Politicians fall asleep.
They also receive public scorn because nothing spells contempt for the public’s concerns rather than yawning and slumbering.
The job of politicians demands that shut-eye not happen when they are essential public servants.
After the chronic snoozer Democratic Representative Jerry Nadler of New York was discovered dozing off on the job once again (while the public was footing the bill), he became the target of ridicule on social media.
The professional politician, 75 years old, was observed snoozing at a hearing of the House Judiciary Committee. The hearing was headlined “Oversight of the Bureau of Alcohol, Tobacco, Firearms, and Explosives.” Perhaps they should have called it Oversight of the Bureau of Alcohol, Tobacco, Firearms, Explosives, and Pillows.
A permanent meme was born when the then 81-year-old Ruth Bader Ginsburg was caught on tape apparently nodding off during Barack Obama’s State of the Union Address (who could honestly blame her?). A formal photo of the SCOTUS depicted Ginsburg with her head slumped over in a deep sleep.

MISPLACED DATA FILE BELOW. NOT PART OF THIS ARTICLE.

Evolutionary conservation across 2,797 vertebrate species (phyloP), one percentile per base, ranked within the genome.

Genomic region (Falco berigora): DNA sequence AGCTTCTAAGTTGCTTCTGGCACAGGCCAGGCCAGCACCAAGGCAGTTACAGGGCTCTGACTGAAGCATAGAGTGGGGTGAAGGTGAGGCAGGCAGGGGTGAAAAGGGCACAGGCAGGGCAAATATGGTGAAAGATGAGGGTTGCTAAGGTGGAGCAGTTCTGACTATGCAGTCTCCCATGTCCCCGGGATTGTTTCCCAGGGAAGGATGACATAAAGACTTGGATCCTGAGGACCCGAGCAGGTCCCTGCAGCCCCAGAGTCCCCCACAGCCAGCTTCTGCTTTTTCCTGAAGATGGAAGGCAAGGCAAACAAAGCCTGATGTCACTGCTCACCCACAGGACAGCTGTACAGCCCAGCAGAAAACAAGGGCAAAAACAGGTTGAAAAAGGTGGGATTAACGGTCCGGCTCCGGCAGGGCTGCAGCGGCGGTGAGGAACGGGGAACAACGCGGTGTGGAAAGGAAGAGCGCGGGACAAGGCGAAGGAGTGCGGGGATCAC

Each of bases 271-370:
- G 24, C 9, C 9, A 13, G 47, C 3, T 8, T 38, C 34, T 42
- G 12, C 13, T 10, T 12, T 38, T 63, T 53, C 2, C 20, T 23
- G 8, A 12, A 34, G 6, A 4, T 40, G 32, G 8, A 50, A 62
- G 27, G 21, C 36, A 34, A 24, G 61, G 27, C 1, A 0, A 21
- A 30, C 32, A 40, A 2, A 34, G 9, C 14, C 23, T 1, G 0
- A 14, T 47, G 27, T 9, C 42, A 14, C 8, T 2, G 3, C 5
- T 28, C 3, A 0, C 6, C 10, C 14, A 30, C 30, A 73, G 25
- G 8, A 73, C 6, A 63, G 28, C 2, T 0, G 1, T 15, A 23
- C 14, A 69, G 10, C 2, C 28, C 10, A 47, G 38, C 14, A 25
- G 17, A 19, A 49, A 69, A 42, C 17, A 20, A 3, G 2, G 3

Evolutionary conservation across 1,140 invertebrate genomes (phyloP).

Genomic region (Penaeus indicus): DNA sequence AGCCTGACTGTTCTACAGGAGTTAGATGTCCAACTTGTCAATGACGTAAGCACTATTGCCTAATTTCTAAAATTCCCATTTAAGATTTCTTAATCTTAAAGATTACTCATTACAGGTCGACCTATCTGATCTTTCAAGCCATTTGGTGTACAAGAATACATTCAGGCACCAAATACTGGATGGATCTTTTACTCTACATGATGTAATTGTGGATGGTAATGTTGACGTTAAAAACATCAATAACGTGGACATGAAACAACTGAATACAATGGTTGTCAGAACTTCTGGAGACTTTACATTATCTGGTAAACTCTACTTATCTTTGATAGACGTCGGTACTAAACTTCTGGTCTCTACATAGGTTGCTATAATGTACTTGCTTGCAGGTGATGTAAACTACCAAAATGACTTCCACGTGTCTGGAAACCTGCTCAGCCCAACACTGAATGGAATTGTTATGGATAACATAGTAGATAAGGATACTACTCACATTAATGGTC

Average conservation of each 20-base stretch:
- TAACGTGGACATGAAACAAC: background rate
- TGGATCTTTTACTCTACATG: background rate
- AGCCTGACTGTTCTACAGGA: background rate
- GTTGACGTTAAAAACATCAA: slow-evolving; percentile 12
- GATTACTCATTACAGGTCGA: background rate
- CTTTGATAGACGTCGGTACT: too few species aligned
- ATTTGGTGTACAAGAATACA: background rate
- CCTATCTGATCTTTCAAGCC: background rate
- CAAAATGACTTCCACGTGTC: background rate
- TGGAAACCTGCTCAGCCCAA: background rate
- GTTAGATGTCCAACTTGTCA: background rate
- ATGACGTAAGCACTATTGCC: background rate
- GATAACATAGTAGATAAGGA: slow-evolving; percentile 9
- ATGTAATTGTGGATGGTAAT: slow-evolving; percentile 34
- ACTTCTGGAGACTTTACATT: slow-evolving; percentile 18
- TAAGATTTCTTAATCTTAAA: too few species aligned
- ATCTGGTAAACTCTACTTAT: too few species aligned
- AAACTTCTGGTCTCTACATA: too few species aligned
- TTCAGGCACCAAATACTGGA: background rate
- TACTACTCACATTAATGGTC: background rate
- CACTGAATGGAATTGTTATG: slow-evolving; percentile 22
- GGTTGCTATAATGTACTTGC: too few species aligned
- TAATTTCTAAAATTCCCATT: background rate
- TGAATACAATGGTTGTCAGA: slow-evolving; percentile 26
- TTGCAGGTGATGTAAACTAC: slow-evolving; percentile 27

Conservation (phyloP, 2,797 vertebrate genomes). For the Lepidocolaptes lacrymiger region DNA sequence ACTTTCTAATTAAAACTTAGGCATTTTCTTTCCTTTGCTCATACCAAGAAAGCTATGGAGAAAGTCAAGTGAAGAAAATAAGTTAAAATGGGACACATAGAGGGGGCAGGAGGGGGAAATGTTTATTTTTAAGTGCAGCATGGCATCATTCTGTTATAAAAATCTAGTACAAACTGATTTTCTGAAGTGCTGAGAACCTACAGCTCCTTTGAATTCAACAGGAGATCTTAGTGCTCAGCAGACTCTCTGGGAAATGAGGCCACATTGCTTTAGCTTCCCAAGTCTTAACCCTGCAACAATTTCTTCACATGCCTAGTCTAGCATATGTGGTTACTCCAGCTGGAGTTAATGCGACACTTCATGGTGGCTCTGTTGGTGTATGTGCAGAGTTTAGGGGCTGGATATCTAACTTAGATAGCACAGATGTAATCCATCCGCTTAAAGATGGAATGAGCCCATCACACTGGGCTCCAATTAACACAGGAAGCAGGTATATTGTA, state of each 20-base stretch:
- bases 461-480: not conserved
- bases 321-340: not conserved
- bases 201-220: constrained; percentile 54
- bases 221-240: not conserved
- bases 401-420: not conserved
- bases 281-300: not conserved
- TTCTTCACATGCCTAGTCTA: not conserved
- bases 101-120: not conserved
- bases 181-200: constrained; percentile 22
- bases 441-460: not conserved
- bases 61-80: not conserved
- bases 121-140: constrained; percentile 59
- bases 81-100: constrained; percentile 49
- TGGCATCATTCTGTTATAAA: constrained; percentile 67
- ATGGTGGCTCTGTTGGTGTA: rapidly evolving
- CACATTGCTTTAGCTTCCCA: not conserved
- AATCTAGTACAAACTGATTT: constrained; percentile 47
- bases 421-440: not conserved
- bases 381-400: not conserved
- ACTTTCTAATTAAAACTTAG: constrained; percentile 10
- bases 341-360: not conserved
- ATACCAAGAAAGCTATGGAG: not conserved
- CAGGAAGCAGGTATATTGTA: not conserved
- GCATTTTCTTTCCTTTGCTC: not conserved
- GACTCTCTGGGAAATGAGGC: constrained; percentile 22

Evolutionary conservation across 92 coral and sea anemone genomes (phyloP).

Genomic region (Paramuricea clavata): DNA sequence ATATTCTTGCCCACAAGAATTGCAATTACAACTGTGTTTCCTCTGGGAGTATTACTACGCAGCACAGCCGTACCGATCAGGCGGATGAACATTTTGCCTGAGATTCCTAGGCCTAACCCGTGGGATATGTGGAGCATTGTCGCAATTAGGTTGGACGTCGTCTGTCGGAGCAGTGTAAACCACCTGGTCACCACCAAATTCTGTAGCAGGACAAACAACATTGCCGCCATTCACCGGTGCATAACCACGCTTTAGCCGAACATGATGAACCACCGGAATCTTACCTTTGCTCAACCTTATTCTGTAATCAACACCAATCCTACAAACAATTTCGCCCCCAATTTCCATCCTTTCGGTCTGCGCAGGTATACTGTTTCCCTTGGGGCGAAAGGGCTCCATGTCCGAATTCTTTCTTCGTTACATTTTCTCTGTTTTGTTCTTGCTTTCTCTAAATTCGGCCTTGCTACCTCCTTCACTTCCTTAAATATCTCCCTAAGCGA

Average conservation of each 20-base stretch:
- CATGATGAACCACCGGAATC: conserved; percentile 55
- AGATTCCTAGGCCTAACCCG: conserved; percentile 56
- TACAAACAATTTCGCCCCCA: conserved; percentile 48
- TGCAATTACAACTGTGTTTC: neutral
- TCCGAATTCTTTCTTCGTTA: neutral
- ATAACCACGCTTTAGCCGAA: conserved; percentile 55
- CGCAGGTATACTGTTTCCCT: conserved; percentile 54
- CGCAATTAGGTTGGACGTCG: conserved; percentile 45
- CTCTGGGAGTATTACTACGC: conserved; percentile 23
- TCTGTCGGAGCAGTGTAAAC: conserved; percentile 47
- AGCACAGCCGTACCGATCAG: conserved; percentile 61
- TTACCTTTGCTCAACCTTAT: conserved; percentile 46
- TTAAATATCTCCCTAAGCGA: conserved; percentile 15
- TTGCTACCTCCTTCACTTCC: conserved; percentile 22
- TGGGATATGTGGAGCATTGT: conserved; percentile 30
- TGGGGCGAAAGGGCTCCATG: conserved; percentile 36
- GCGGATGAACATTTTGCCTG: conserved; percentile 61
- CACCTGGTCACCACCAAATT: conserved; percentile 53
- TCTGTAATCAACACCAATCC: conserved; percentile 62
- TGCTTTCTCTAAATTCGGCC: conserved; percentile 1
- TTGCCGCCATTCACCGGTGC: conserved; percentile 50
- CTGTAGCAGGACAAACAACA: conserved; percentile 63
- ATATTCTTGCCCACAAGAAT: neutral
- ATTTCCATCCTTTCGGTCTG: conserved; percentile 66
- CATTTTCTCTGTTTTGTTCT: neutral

And following an incident in which he appeared to nod off while attending the 2021 United Nations Climate Change Conference in Glasgow, Joe Biden, the President of the United States, was given the online moniker “Sleepy Joe.”
Trump uses it; perhaps he even coined it.
In the age when a meme will travel faster than your ability to do damage control, no one leverages behaviors against their political opponents better than Donald Trump.
Trump’s ability to fuel memes and nicknames toward his foes is unparalleled. His problem with Biden is that there is way too much material to work with.
A study published in the Journal of Political Marketing attempted to answer this question of Trump’s nickname effectiveness.
In the 48 hours following the Republican National Convention in 2020, the poll asked 674 participants to think of nicknames that Trump had given Biden in the past.
The findings revealed that only 37% of participants had a correct memory of any of them.
It doesn’t matter. To the 37%, they are gold. Whether they remember the monikers or not, more than 37% look forward to the next scathing nickname authored by Trump.